Have a look at him run a shortened version of it here.
Halfpenny is the paired runner on this play but he isn’t where Jones expected him to be. The pullback option to the paired runner is Jones go-to if opposition teams start shooting on him beyond the two-man screen. It didn’t work on this occasion but you can see the intent.
Here’s a variation where Jones and Halfpenny arrive off a three-pod to take the ball behind the first two-man screen to pass behind the wide two-man screen.
The wrinkle here is that this came against the grain. The three-man pod secured the ball in a central position so that the Scarlets could break back the other way where they had the pre-called screens in place. Jones and Halfpenny feinted the same way play before the ball recycled before breaking back to create the overlap.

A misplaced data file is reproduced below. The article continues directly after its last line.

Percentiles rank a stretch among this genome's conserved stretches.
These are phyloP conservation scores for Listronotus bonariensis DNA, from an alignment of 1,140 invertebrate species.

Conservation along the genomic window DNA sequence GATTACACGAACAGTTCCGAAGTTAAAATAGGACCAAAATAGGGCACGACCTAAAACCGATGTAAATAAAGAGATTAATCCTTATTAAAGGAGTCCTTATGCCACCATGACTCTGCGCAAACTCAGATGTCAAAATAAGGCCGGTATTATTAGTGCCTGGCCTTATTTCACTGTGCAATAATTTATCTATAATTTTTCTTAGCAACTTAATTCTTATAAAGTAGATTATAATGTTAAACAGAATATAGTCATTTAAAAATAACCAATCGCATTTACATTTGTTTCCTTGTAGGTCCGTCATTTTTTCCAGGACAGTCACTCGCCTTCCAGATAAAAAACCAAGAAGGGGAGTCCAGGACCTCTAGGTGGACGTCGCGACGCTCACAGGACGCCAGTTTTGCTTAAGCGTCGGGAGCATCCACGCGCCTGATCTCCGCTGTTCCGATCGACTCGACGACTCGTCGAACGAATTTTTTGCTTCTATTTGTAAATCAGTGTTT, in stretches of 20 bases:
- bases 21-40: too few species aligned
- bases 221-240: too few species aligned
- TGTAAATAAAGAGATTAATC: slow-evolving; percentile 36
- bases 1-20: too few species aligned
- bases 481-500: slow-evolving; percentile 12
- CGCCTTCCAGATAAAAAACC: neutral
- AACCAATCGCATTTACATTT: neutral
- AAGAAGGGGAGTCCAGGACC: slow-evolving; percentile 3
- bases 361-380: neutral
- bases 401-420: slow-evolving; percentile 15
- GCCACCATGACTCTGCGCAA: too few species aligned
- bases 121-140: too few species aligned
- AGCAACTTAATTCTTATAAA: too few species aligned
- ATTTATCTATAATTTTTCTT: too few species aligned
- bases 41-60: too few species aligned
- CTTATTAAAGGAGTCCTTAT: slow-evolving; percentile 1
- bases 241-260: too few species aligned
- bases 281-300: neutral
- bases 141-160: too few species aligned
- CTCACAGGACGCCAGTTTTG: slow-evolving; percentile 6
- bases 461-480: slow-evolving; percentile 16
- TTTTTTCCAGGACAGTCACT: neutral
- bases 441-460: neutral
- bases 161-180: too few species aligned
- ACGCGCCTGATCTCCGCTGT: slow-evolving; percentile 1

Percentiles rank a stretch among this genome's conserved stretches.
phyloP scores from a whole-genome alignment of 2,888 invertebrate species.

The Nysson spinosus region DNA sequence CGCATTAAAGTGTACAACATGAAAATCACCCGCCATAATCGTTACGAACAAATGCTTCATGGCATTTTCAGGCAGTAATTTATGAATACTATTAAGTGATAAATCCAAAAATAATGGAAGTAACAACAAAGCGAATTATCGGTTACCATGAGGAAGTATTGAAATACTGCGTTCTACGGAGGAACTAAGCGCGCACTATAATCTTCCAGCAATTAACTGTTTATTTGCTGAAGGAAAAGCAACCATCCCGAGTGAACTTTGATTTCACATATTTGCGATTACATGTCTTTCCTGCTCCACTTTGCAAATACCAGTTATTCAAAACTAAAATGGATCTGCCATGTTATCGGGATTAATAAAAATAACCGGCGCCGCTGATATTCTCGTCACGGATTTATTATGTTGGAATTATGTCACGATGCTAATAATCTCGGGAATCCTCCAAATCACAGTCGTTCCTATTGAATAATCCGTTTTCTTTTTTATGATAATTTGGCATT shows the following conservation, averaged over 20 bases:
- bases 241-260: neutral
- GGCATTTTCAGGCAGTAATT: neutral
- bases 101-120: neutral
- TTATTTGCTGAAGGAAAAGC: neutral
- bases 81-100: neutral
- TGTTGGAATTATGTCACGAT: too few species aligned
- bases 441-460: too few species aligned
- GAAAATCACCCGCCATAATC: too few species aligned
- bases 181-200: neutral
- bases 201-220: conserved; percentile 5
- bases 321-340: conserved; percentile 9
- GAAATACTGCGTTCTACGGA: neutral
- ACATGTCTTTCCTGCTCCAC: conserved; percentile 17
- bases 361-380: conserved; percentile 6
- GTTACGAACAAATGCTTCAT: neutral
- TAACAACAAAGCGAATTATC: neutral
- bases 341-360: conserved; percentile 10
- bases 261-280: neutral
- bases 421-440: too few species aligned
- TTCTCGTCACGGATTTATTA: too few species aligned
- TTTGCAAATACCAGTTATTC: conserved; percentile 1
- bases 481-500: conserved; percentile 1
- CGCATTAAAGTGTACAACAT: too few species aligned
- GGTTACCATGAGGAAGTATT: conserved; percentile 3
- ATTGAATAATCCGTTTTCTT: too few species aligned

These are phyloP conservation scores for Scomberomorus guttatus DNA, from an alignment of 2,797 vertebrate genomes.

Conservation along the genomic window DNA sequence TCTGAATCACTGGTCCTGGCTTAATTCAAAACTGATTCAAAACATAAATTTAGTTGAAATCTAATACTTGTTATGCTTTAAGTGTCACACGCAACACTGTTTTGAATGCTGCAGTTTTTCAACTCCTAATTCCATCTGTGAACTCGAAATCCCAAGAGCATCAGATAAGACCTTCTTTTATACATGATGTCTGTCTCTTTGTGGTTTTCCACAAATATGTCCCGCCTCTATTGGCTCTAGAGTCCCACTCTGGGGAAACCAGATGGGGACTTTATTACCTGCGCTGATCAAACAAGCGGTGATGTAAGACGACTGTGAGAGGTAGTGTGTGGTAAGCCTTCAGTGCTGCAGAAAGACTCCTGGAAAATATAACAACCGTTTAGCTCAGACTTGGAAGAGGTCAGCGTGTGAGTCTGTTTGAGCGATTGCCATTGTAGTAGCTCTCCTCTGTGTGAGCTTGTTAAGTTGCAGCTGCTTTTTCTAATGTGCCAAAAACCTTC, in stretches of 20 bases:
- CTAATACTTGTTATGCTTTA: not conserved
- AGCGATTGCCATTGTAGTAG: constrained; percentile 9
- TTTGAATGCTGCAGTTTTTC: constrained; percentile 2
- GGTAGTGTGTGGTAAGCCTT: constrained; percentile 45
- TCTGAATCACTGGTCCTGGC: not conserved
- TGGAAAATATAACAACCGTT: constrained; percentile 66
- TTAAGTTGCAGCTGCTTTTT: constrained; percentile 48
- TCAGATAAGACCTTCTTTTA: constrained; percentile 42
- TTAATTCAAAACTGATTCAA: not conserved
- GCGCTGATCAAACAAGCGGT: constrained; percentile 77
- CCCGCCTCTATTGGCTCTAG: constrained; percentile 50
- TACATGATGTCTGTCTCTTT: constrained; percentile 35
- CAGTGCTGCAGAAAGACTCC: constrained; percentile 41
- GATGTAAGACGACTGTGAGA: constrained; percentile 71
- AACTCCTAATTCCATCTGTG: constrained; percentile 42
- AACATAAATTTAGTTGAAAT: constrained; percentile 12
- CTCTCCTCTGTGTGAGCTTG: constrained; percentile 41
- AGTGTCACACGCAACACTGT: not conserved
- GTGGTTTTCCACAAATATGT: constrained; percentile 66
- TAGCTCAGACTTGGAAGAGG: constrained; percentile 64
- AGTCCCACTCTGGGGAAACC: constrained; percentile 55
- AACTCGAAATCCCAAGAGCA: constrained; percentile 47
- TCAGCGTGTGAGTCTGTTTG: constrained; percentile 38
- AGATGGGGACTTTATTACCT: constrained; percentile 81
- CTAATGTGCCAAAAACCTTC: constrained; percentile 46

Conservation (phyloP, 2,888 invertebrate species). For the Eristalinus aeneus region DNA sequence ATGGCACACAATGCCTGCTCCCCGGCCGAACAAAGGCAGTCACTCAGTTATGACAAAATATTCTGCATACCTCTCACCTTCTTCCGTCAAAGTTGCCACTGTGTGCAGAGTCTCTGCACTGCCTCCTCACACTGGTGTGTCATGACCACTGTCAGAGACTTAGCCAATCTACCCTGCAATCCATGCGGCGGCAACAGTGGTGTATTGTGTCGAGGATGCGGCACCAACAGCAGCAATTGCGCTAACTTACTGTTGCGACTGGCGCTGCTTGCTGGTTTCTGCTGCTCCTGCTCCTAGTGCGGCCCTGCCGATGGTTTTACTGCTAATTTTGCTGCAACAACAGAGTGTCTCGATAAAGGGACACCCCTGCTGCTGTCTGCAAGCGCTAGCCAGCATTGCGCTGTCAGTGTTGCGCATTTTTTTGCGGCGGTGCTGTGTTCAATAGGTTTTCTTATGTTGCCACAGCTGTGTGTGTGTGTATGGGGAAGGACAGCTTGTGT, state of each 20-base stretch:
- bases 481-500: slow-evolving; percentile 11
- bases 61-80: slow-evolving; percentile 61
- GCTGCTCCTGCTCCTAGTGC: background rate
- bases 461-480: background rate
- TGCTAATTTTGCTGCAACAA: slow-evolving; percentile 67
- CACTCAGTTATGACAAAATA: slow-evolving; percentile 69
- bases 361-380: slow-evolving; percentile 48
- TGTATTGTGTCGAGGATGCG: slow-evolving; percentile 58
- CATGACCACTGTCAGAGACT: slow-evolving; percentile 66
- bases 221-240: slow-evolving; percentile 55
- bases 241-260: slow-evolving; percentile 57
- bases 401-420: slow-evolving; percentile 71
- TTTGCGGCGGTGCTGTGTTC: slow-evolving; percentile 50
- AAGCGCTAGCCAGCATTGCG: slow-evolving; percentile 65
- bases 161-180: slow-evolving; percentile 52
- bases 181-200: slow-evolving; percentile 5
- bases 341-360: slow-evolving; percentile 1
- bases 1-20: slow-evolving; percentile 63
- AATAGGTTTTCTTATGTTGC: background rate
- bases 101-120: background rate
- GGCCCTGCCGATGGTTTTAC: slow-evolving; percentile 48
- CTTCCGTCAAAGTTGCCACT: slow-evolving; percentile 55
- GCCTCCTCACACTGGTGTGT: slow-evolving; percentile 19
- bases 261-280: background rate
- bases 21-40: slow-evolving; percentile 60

From a defensive POV, the important part is to stop and slow Scarlets three-man set ups to force them to reset. Gainline dominance will be crucial here – I mean, it always is – but the jackal threat of Cronin, O’Mahony, Beirne and Stander will be crucial in establishing a viable threat on their initial setups to draw their wider 2-2 set up closer to the ruck and prevent Jones and whoever from sliding across the field. A relatively high outside press by De Allende, Farrell and Sweetnam/Conway will be important in encouraging Scarlets back inside for our jackals to attack.
Whoever gets the most traction at the defensive breakdown will have an immediate leg up in this contest. It’s all set up for Stander, O’Mahony and Beirne to have big games over the ball and at the set-piece with Coombes/Wycherley playing a big ball-carrying and physical pressure role off the bench.